A car is only as reliable as its tires, and decades of booming auto sales in China have led to a proliferation of foreign and domestic tire manufacturers vying for their share of the market. US-based Cooper Tires, which is listed on the New York Stock Exchange, launched its China operations in 2006 on the back of this boom in private car ownership. Since then, the firm’s China workforce has grown to over 6,500. Sitting in the driver’s seat is Cooper’s general manager, Alex Koi. A Singapore native and former marketing executive in Beijing, Koi spoke to CHINA ECONOMIC REVIEW about building a brand in China and how Cooper will weather the current economic downturn.
Q: Where does China fit into Cooper’s global footprint?
A: China is one of our key markets. International sales account for 35% of Cooper’s total sales and of that 80% comes from Asia, which is mainly China. In Japan and Korea you have so many local competitors, so we’re generally targeting Southeast Asia, India and China. In China and Asia we are selling to the passenger car radial segment as well as the truck and bus segment.
Q: What growth levels have you achieved since your entrance?
A: In our passenger car radial segment, we target 5-8% above the average industry growth. Last year, the average growth was in the double digits, maybe 15-18%, and our growth rate was 25%. This year, we are targeting 30% growth year-on-year.
Q: How do you differentiate yourself from your larger competitors like Michelin or Goodyear?
A: For the passenger car segment, in the most basic form you have so-called "OE" tires, original equipment tires that come with the car when you buy it. Then there are the "RE" tires, replacement tires. In the most simplistic sense, we are an RE player. The downside is we don’t have an OE market to leverage, but the upside is we are very stable, we never go for big volumes. This means that in an economic downturn we don’t suffer as much as the OE players. In the US, a car is a necessity and Cooper’s brand stands for good value at a decent price. But in China a car is a semi-luxury. China’s RE segment is relatively strong and it’s actually a younger crowd than you find in the US. That’s why we entered China with high-end products, ultra-high performance and 4×4 tires. We’re a niche player – we focus on a very specific segment that is not as price sensitive.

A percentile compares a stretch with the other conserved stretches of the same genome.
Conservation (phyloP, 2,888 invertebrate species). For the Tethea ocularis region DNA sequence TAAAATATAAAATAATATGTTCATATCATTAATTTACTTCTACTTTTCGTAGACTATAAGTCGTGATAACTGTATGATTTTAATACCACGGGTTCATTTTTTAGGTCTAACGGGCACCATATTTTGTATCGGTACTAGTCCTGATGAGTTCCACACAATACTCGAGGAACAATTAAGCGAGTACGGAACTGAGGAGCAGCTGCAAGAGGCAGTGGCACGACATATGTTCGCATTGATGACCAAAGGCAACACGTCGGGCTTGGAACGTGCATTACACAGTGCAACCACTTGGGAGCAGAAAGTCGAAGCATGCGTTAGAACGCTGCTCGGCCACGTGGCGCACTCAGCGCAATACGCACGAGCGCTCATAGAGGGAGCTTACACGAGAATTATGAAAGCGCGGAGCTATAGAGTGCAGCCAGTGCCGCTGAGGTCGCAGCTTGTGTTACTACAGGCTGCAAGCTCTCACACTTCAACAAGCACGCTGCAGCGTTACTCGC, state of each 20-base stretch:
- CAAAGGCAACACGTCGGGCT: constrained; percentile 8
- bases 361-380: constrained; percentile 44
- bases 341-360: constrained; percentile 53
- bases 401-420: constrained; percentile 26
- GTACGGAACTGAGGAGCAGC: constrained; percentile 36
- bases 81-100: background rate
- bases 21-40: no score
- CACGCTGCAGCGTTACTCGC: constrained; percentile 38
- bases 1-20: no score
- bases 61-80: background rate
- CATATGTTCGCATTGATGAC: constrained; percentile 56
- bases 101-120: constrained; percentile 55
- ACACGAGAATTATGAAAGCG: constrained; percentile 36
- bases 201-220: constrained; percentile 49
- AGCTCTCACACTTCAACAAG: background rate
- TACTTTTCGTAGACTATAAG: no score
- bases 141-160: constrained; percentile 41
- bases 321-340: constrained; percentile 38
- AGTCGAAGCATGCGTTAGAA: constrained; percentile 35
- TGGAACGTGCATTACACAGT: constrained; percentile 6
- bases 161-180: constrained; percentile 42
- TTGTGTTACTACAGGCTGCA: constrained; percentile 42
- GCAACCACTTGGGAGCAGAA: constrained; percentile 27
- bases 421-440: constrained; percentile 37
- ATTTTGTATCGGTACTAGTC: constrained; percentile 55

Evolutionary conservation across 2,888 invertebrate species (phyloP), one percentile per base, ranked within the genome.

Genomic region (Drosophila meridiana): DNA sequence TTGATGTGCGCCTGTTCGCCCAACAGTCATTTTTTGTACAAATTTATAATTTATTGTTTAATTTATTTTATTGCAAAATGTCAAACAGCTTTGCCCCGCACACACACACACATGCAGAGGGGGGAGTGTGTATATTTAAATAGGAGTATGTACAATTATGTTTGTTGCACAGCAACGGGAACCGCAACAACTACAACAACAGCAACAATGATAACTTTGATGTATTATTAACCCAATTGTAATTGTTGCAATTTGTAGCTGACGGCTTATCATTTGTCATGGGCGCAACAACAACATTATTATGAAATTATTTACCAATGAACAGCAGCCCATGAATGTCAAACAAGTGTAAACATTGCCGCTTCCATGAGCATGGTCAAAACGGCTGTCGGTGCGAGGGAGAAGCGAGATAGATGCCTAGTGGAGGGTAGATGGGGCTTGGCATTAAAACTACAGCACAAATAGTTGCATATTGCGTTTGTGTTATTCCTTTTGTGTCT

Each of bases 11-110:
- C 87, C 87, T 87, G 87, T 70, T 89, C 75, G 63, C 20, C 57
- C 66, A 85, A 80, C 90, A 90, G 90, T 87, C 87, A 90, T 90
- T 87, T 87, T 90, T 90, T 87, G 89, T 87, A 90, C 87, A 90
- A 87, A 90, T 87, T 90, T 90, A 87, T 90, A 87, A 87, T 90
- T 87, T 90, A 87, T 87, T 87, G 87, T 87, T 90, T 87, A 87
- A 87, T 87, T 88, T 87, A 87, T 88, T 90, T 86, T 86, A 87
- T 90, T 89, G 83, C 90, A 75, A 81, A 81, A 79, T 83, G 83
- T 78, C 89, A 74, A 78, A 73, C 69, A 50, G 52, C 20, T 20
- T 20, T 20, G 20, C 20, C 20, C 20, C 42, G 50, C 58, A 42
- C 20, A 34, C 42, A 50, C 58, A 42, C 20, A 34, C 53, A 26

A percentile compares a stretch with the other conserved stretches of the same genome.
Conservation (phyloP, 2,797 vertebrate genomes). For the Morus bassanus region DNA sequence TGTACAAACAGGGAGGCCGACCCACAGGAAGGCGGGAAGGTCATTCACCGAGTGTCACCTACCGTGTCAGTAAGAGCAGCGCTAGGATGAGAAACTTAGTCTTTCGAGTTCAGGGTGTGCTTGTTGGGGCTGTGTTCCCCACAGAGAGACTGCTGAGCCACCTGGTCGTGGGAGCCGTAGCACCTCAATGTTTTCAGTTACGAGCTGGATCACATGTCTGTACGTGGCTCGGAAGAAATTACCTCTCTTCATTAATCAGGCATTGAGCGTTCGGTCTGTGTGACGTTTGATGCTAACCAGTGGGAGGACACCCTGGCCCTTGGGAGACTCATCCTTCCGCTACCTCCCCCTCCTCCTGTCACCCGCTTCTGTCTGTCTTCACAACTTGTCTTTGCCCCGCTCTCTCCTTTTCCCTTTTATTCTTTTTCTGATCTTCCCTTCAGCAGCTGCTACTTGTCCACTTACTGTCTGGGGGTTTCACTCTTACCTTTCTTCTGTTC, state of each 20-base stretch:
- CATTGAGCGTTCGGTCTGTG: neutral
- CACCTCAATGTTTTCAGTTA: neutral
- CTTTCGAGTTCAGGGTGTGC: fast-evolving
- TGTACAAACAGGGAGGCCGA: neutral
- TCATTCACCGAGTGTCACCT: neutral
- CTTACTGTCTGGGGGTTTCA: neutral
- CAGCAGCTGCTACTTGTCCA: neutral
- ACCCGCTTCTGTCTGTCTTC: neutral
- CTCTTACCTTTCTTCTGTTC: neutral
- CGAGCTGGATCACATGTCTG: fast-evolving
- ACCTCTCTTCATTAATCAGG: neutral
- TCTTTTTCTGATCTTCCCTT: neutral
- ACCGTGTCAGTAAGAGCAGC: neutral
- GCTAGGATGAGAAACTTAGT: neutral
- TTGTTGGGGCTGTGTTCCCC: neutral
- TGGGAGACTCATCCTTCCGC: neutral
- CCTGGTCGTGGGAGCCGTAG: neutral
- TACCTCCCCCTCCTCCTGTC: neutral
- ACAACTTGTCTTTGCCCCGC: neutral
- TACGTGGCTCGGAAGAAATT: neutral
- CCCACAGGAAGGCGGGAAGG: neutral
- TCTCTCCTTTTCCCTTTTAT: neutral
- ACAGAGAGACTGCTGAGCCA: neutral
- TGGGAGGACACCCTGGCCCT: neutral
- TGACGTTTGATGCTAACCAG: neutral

Q: Wouldn’t a consumer prefer to replace their tires with the same brand that came with the car? How do you convince them to go with a relatively unknown brand like Cooper?
A: For consumers, we are targeting the upper-middle segment, people who say, "I want good tires and I know the OEs are cutting costs." In tires, there’s both legality and morality. OE tires represent legality, they meet the basic requirements of the law. RE tires are about morality, you have to be better than the law. For example, we use silicon in all our tires. Silicon is 10 times more expensive than natural rubber and not all OE tires have it. What does that mean for consumers? It means one-and-a-half car lengths when you brake on a wet road – that’s the difference between getting into an accident and avoiding an accident. However, we also need to target the retailers, as research shows that 60% of all tire purchases are influenced at that level. In China, you don’t see big tire changing or oil changing chains like Jiffy Lube in the US, it’s still not feasible. You have to convert at the retail level, so that’s what we are doing.